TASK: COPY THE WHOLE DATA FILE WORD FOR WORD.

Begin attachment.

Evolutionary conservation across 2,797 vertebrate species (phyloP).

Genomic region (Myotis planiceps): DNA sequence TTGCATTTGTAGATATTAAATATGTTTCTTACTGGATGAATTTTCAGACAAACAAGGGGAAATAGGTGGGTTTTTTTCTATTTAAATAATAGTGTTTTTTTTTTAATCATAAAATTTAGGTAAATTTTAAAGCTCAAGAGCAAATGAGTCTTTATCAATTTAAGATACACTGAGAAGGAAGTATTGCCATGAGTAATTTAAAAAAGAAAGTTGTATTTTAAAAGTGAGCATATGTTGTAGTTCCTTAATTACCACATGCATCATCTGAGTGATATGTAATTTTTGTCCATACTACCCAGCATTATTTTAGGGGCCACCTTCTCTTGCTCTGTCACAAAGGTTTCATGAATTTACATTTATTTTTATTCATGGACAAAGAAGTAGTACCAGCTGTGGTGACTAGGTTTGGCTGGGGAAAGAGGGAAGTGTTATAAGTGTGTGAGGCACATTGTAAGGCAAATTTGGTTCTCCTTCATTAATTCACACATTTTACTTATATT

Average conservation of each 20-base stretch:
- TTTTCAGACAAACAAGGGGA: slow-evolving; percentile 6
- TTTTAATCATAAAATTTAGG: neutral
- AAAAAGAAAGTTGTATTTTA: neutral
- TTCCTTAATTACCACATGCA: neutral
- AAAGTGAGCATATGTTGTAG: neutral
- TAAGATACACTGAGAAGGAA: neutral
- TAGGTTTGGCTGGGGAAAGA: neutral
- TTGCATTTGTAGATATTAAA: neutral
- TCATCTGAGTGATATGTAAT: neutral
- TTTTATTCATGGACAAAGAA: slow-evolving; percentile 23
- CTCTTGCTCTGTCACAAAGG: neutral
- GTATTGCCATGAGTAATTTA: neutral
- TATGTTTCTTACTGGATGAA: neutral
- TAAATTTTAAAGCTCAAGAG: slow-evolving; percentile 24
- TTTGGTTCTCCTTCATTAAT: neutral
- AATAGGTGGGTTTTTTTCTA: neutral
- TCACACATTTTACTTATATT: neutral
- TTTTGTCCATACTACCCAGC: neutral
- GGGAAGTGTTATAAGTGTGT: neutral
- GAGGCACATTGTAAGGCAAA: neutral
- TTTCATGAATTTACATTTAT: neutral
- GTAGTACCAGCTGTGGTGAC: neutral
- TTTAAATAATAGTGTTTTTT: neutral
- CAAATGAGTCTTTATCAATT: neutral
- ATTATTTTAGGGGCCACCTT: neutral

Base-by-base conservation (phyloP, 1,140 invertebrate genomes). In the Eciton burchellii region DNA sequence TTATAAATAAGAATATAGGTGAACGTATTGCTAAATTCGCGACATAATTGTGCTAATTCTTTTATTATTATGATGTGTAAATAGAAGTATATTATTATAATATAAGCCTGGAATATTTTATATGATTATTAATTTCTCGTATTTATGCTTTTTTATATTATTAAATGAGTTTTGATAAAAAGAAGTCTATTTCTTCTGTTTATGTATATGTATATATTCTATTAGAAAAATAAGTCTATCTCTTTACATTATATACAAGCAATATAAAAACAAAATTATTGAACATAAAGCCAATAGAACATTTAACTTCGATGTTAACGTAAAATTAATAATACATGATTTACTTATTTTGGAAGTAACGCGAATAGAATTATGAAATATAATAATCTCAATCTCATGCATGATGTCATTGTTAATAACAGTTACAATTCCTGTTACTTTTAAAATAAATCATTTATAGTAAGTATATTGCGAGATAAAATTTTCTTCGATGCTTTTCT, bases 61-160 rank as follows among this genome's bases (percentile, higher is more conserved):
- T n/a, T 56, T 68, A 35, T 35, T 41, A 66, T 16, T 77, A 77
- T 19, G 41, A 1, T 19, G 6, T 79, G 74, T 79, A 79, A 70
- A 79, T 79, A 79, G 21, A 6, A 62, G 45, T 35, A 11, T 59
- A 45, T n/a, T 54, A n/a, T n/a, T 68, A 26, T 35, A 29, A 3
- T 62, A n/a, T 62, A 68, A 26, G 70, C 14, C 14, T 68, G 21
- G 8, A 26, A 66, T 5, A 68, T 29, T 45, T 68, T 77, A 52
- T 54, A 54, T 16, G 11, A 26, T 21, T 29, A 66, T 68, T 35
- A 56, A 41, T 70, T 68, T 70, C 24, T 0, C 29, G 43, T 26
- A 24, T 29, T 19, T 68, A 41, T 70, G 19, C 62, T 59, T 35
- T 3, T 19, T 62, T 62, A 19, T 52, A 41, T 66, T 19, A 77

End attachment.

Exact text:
Evolutionary conservation across 2,797 vertebrate species (phyloP).

Genomic region (Myotis planiceps): DNA sequence TTGCATTTGTAGATATTAAATATGTTTCTTACTGGATGAATTTTCAGACAAACAAGGGGAAATAGGTGGGTTTTTTTCTATTTAAATAATAGTGTTTTTTTTTTAATCATAAAATTTAGGTAAATTTTAAAGCTCAAGAGCAAATGAGTCTTTATCAATTTAAGATACACTGAGAAGGAAGTATTGCCATGAGTAATTTAAAAAAGAAAGTTGTATTTTAAAAGTGAGCATATGTTGTAGTTCCTTAATTACCACATGCATCATCTGAGTGATATGTAATTTTTGTCCATACTACCCAGCATTATTTTAGGGGCCACCTTCTCTTGCTCTGTCACAAAGGTTTCATGAATTTACATTTATTTTTATTCATGGACAAAGAAGTAGTACCAGCTGTGGTGACTAGGTTTGGCTGGGGAAAGAGGGAAGTGTTATAAGTGTGTGAGGCACATTGTAAGGCAAATTTGGTTCTCCTTCATTAATTCACACATTTTACTTATATT

Average conservation of each 20-base stretch:
- TTTTCAGACAAACAAGGGGA: slow-evolving; percentile 6
- TTTTAATCATAAAATTTAGG: neutral
- AAAAAGAAAGTTGTATTTTA: neutral
- TTCCTTAATTACCACATGCA: neutral
- AAAGTGAGCATATGTTGTAG: neutral
- TAAGATACACTGAGAAGGAA: neutral
- TAGGTTTGGCTGGGGAAAGA: neutral
- TTGCATTTGTAGATATTAAA: neutral
- TCATCTGAGTGATATGTAAT: neutral
- TTTTATTCATGGACAAAGAA: slow-evolving; percentile 23
- CTCTTGCTCTGTCACAAAGG: neutral
- GTATTGCCATGAGTAATTTA: neutral
- TATGTTTCTTACTGGATGAA: neutral
- TAAATTTTAAAGCTCAAGAG: slow-evolving; percentile 24
- TTTGGTTCTCCTTCATTAAT: neutral
- AATAGGTGGGTTTTTTTCTA: neutral
- TCACACATTTTACTTATATT: neutral
- TTTTGTCCATACTACCCAGC: neutral
- GGGAAGTGTTATAAGTGTGT: neutral
- GAGGCACATTGTAAGGCAAA: neutral
- TTTCATGAATTTACATTTAT: neutral
- GTAGTACCAGCTGTGGTGAC: neutral
- TTTAAATAATAGTGTTTTTT: neutral
- CAAATGAGTCTTTATCAATT: neutral
- ATTATTTTAGGGGCCACCTT: neutral

Base-by-base conservation (phyloP, 1,140 invertebrate genomes). In the Eciton burchellii region DNA sequence TTATAAATAAGAATATAGGTGAACGTATTGCTAAATTCGCGACATAATTGTGCTAATTCTTTTATTATTATGATGTGTAAATAGAAGTATATTATTATAATATAAGCCTGGAATATTTTATATGATTATTAATTTCTCGTATTTATGCTTTTTTATATTATTAAATGAGTTTTGATAAAAAGAAGTCTATTTCTTCTGTTTATGTATATGTATATATTCTATTAGAAAAATAAGTCTATCTCTTTACATTATATACAAGCAATATAAAAACAAAATTATTGAACATAAAGCCAATAGAACATTTAACTTCGATGTTAACGTAAAATTAATAATACATGATTTACTTATTTTGGAAGTAACGCGAATAGAATTATGAAATATAATAATCTCAATCTCATGCATGATGTCATTGTTAATAACAGTTACAATTCCTGTTACTTTTAAAATAAATCATTTATAGTAAGTATATTGCGAGATAAAATTTTCTTCGATGCTTTTCT, bases 61-160 rank as follows among this genome's bases (percentile, higher is more conserved):
- T n/a, T 56, T 68, A 35, T 35, T 41, A 66, T 16, T 77, A 77
- T 19, G 41, A 1, T 19, G 6, T 79, G 74, T 79, A 79, A 70
- A 79, T 79, A 79, G 21, A 6, A 62, G 45, T 35, A 11, T 59
- A 45, T n/a, T 54, A n/a, T n/a, T 68, A 26, T 35, A 29, A 3
- T 62, A n/a, T 62, A 68, A 26, G 70, C 14, C 14, T 68, G 21
- G 8, A 26, A 66, T 5, A 68, T 29, T 45, T 68, T 77, A 52
- T 54, A 54, T 16, G 11, A 26, T 21, T 29, A 66, T 68, T 35
- A 56, A 41, T 70, T 68, T 70, C 24, T 0, C 29, G 43, T 26
- A 24, T 29, T 19, T 68, A 41, T 70, G 19, C 62, T 59, T 35
- T 3, T 19, T 62, T 62, A 19, T 52, A 41, T 66, T 19, A 77